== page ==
The Benefits of a Clean Slate
Sometimes, bankruptcy clients are faced with tough decisions. Should you try to keep property and reaffirm your debt, often for years into the future, or should you let the property go in exchange for a discharge? When the property has sentimental value to you or its perceived market potential is high, you may be reluctant to surrender it. However, in some cases, it may be better to start fresh with a clean slate and acquire new property in the future. This decision is not one to be taken lightly. Your bankruptcy attorney can help you make these difficult choices by guiding you through the entire bankruptcy process.
When Should I Give Up Property?
Essentially, the choice to give up property comes down to a mathematical equation: the value of the property minus the cost to keep it. If the resulting figure is positive, you work to keep the property; if it is negative, you give up the property. However, in real life, the decision may not be that simple. Suppose, for example, your family home where your children have been raised is the property in question. There may be an emotional tie to this home that is worth more than money. In that case, it may be worth your while to explore options to keep the property, even if it would be more cost-effective to let it go. However, bankruptcy often involves difficult choices. In some cases, you may not have the option of keeping property, so it is important to consult with a knowledgeable attorney to help you determine the best course of action.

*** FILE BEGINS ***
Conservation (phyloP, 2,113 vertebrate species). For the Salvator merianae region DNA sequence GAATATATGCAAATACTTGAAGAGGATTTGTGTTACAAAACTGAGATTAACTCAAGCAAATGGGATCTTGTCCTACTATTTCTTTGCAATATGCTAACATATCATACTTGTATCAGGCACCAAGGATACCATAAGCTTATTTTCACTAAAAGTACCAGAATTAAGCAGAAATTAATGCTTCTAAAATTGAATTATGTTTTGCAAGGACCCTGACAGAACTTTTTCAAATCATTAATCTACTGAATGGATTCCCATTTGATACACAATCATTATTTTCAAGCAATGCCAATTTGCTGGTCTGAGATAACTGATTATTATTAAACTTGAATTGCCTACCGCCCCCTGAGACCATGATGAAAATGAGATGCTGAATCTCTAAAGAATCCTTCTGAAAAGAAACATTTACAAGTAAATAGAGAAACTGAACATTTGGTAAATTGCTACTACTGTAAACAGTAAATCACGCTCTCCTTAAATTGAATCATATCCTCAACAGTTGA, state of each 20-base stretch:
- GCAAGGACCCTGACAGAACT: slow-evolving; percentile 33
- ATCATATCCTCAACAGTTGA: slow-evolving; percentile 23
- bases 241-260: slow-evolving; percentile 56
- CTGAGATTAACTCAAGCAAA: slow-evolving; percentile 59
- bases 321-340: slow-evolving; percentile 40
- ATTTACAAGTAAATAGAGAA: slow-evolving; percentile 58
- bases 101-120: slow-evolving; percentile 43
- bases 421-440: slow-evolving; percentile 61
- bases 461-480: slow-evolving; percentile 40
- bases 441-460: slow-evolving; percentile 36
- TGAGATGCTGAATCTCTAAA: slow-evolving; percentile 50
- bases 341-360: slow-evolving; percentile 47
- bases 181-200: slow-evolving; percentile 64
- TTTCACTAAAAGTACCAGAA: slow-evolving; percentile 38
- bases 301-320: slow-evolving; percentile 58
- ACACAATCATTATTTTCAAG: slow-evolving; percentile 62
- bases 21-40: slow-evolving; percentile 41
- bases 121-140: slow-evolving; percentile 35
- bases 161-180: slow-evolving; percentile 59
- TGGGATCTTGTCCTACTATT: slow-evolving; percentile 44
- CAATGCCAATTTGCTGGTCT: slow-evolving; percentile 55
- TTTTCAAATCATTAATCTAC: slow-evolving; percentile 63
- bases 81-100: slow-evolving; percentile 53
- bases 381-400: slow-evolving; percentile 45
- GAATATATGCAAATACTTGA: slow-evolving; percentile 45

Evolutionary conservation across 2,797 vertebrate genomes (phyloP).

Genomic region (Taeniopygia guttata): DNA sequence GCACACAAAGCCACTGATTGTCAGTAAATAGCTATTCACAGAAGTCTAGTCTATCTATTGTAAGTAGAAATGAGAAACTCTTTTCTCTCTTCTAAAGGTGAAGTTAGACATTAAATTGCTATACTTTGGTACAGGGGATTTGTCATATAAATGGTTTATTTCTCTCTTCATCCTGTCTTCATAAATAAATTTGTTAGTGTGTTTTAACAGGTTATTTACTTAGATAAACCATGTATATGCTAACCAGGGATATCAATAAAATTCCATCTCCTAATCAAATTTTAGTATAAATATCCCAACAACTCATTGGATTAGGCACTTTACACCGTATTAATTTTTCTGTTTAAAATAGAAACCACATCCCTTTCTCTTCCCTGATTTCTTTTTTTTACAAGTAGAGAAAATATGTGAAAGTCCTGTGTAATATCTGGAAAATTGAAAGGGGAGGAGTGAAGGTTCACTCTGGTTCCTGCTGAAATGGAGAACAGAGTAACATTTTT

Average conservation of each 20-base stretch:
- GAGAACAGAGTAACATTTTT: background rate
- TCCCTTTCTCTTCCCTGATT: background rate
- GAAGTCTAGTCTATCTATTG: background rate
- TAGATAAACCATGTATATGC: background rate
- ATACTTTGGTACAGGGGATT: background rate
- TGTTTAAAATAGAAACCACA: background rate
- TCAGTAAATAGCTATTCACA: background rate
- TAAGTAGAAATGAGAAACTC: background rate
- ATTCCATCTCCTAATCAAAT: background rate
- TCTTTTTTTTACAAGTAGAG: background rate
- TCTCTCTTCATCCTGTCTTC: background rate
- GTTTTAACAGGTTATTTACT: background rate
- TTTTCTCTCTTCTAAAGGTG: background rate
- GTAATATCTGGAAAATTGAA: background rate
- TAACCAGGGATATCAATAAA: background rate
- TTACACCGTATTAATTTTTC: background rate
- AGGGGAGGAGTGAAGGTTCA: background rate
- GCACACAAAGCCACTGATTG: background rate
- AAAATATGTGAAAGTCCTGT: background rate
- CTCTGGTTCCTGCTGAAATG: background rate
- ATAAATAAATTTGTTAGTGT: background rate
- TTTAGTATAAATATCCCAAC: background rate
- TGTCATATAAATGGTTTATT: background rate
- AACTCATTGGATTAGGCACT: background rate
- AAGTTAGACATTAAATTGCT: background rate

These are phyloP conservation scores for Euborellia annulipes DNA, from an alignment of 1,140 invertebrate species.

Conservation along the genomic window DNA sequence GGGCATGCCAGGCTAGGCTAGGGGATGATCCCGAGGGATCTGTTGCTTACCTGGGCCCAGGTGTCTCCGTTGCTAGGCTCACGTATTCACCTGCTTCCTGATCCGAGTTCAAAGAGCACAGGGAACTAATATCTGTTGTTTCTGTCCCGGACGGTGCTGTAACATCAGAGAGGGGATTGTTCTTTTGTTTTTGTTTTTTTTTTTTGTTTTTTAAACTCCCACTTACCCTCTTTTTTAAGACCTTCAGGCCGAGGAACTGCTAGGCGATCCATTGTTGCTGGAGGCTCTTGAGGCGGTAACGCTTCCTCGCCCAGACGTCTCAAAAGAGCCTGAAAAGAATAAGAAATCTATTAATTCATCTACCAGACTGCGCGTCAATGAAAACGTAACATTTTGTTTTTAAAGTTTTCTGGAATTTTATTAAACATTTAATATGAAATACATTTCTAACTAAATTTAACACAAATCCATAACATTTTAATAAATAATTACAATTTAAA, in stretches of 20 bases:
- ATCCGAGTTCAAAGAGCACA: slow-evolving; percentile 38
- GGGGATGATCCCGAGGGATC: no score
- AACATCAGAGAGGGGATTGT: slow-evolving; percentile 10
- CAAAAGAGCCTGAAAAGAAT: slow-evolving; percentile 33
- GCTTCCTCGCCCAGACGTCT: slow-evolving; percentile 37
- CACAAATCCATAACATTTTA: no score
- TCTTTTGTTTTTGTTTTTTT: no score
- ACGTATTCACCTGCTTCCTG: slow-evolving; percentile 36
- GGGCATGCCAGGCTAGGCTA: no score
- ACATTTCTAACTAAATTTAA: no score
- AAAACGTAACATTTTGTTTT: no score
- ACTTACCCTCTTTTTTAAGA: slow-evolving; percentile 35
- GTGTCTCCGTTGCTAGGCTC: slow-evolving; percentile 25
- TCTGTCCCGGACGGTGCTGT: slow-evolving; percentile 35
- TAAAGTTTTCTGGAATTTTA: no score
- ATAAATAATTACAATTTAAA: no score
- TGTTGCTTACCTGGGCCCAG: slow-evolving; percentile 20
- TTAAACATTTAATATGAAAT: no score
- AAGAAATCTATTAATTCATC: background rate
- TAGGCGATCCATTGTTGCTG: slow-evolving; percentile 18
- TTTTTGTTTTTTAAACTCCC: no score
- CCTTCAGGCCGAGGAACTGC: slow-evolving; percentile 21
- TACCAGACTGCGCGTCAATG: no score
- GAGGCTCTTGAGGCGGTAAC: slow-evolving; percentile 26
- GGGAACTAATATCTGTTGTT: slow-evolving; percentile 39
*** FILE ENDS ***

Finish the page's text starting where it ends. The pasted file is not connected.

The “Clean Slate” Theory
Some bankruptcy experts take the “clean slate” approach and advise you to give up all property and receive a discharge as quickly as possible. Their reasoning is that with cheap and widely available credit, you can always acquire replacements in the future. This theory has its merits, but it is not appropriate in all cases. In general, you want to rid yourself of as much debt as possible. This means that if you have the option of surrendering property to a creditor, it is often a good idea to do so. However, it may be cheaper to keep your car or home and reaffirm that debt, often at a lower interest rate, than to try to buy replacements for those expensive items. Talk to the bankruptcy attorneys at the Oswalt Law Group in Phoenix today and learn more about how to evaluate your own property in light of a bankruptcy filing.